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TOKYO (Reuters) - Thousands of Japanese nationalists demonstrated on Saturday against China and Tokyo's handling of a territorial spat that has chilled ties between Asia's top economies, one week before an Asia-Pacific summit in Japan.
It was the third such rally since September when Japan detained the Chinese captain of a boat that collided with ships near disputed islands in the East China Sea, the site of vast potential gas and oil reserves.
The dispute returned to the headlines on Friday after an online video, which media said had been leaked, appeared to show a Chinese fishing boat colliding with Japanese patrol vessels. Japan's government said it was checking the video's authenticity.
"It took (a leak of the video) for the Japanese people to learn the truth," said Toshio Tamogami, head of Ganbare Nippon, the group that organised the rally.
"The government is hiding the truth," he said to rousing applause from the crowd in central Tokyo's Hibiya Park, many of whom were waving national flags. Organisers said around 5,000 participants joined the post-rally march through central Tokyo.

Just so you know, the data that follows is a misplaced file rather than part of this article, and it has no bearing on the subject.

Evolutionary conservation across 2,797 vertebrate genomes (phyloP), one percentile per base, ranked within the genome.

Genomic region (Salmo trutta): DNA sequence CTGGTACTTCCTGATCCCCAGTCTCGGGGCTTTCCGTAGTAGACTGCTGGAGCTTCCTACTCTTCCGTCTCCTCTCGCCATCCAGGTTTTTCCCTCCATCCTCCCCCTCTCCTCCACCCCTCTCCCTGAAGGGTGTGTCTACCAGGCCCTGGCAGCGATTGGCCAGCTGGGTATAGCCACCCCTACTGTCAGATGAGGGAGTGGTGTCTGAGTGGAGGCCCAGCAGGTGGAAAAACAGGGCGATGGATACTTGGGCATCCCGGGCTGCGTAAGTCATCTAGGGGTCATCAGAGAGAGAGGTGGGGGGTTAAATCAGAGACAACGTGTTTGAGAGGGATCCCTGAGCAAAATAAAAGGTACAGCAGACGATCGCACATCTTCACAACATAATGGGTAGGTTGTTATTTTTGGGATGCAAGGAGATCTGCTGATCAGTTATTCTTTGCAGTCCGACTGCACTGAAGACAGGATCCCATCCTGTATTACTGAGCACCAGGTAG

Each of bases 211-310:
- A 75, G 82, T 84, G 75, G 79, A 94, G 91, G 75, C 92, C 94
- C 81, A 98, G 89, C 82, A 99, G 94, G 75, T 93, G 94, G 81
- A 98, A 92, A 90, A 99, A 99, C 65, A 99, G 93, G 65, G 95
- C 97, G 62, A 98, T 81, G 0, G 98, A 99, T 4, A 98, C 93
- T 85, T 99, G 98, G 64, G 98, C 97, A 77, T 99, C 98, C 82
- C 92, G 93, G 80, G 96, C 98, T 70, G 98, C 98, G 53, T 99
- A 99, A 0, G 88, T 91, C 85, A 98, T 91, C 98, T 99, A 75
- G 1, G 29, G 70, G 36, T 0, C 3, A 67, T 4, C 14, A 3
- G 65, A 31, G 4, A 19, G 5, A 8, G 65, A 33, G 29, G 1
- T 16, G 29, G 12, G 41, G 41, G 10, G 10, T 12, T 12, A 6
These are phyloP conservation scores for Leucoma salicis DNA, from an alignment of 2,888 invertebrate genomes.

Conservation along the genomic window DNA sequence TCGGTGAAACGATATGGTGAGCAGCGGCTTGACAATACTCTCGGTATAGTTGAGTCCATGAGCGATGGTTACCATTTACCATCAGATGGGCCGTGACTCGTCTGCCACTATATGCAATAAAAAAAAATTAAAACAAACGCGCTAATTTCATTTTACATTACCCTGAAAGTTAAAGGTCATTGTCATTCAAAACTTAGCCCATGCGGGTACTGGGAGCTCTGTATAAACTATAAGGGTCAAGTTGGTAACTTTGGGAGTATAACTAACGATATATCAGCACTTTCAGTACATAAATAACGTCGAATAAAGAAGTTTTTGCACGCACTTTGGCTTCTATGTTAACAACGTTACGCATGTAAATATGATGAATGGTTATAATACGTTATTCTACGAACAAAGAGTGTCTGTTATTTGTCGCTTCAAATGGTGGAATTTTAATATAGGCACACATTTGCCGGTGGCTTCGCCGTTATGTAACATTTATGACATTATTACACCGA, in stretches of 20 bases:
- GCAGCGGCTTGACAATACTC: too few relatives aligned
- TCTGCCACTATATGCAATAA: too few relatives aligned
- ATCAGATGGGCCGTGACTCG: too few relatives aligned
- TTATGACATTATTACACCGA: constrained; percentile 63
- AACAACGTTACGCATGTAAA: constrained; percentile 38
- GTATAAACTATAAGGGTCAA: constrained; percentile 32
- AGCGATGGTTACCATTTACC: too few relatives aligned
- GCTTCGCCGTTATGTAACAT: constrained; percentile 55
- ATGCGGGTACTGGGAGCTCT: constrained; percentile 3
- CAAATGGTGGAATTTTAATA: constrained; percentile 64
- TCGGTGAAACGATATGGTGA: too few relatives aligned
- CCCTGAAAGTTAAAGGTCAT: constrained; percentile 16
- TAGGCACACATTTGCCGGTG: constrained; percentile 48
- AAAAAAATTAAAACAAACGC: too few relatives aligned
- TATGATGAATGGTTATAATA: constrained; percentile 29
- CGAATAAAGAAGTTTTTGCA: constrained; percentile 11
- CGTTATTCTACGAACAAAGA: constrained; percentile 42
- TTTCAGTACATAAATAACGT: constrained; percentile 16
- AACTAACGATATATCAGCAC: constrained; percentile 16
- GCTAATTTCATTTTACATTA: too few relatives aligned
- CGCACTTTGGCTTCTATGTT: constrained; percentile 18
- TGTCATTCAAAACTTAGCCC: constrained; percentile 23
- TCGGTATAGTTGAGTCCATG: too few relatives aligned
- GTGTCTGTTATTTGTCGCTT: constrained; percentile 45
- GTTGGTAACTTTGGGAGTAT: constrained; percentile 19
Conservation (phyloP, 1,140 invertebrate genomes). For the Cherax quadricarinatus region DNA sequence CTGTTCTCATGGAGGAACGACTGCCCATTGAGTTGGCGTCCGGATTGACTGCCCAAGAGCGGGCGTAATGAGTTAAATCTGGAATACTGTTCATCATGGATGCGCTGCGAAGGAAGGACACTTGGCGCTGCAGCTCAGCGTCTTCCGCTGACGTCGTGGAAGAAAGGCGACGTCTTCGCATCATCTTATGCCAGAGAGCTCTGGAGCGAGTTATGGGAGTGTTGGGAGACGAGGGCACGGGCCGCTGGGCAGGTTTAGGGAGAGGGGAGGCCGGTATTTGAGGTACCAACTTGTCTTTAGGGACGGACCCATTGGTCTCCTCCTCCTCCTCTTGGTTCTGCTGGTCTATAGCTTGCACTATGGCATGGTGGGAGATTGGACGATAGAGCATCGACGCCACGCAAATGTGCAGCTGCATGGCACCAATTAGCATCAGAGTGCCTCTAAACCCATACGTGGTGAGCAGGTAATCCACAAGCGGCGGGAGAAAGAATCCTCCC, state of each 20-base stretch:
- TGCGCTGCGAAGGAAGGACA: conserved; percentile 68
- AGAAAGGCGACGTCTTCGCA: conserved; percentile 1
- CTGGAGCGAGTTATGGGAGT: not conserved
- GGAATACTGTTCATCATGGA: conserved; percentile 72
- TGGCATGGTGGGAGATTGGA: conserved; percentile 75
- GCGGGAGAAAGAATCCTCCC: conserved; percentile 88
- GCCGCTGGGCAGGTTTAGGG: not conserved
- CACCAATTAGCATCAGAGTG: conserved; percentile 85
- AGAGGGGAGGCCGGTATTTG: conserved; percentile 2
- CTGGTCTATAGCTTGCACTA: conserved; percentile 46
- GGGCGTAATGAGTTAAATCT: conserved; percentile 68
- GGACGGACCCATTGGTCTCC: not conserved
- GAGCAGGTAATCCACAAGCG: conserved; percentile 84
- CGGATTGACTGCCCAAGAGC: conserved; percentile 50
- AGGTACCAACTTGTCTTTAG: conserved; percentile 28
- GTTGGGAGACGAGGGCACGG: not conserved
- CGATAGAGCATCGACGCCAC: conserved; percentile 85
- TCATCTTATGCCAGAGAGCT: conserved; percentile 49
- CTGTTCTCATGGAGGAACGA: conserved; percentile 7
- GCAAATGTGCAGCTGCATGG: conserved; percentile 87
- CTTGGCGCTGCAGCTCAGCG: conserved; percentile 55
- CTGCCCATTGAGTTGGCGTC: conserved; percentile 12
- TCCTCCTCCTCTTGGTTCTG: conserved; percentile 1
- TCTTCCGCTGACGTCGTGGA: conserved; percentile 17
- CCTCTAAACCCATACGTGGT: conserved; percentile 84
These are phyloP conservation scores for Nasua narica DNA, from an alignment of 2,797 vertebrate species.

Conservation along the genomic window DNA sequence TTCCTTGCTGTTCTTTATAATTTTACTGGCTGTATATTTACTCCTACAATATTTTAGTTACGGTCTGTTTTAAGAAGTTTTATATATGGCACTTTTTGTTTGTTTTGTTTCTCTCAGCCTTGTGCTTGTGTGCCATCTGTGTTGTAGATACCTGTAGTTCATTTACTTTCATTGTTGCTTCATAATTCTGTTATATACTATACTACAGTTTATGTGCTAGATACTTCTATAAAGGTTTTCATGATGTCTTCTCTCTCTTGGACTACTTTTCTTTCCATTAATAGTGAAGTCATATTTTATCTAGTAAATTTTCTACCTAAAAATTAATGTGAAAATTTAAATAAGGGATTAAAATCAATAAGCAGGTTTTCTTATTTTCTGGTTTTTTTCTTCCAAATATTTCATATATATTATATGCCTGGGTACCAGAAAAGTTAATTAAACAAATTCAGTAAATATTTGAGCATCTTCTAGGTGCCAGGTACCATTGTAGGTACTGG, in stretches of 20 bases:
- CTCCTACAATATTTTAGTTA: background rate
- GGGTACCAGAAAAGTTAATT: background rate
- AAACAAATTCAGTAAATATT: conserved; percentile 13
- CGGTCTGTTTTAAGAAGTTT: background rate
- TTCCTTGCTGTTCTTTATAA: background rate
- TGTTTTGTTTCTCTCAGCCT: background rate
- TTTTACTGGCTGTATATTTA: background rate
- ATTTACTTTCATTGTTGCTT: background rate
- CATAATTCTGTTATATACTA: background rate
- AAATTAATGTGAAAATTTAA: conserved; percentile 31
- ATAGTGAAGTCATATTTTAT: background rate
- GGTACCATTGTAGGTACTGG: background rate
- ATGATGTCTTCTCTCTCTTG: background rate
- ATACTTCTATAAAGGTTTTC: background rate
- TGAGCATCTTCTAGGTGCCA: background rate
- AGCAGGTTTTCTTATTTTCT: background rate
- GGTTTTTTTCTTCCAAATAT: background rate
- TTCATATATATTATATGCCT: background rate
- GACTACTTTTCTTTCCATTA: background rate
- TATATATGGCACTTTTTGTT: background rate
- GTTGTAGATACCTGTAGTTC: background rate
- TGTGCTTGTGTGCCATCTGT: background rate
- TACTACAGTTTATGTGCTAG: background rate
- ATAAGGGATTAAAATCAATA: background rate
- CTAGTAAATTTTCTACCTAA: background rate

Prime Minister Naoto Kan has faced heavy criticism domestically for freeing the captain and tensions remain high, clouding the prospects for bilateral talks with Chinese President Hu Jintao at the Nov. 13-14 Asia-Pacific summit.
Tamogami, a former air force chief who was fired after publishing an essay that argued Japan was not an aggressor in World War Two, also organised two rallies in October that drew around 3,000 participants.
Such demonstrations have been attracting a broader spectrum of Japanese worried about the moribund economy and China's growing influence, in contrast to traditional nationalist gatherings of men dressed in military fatigues.
Hiroki Sato, a 23-year-old unemployed man, said he had participated in the two October rallies as well as the latest demonstration to protest both China and the Japanese government's handling of the isles dispute.
"Prime Minister Kan and Chief Cabinet Secretary (Yoshito) Sengoku's response to China has been very weak," he told Reuters. "The government needs to release the entire video (of the boat collision) to the public."
(Reporting by Chris Gallagher, editing by Andrew Marshall)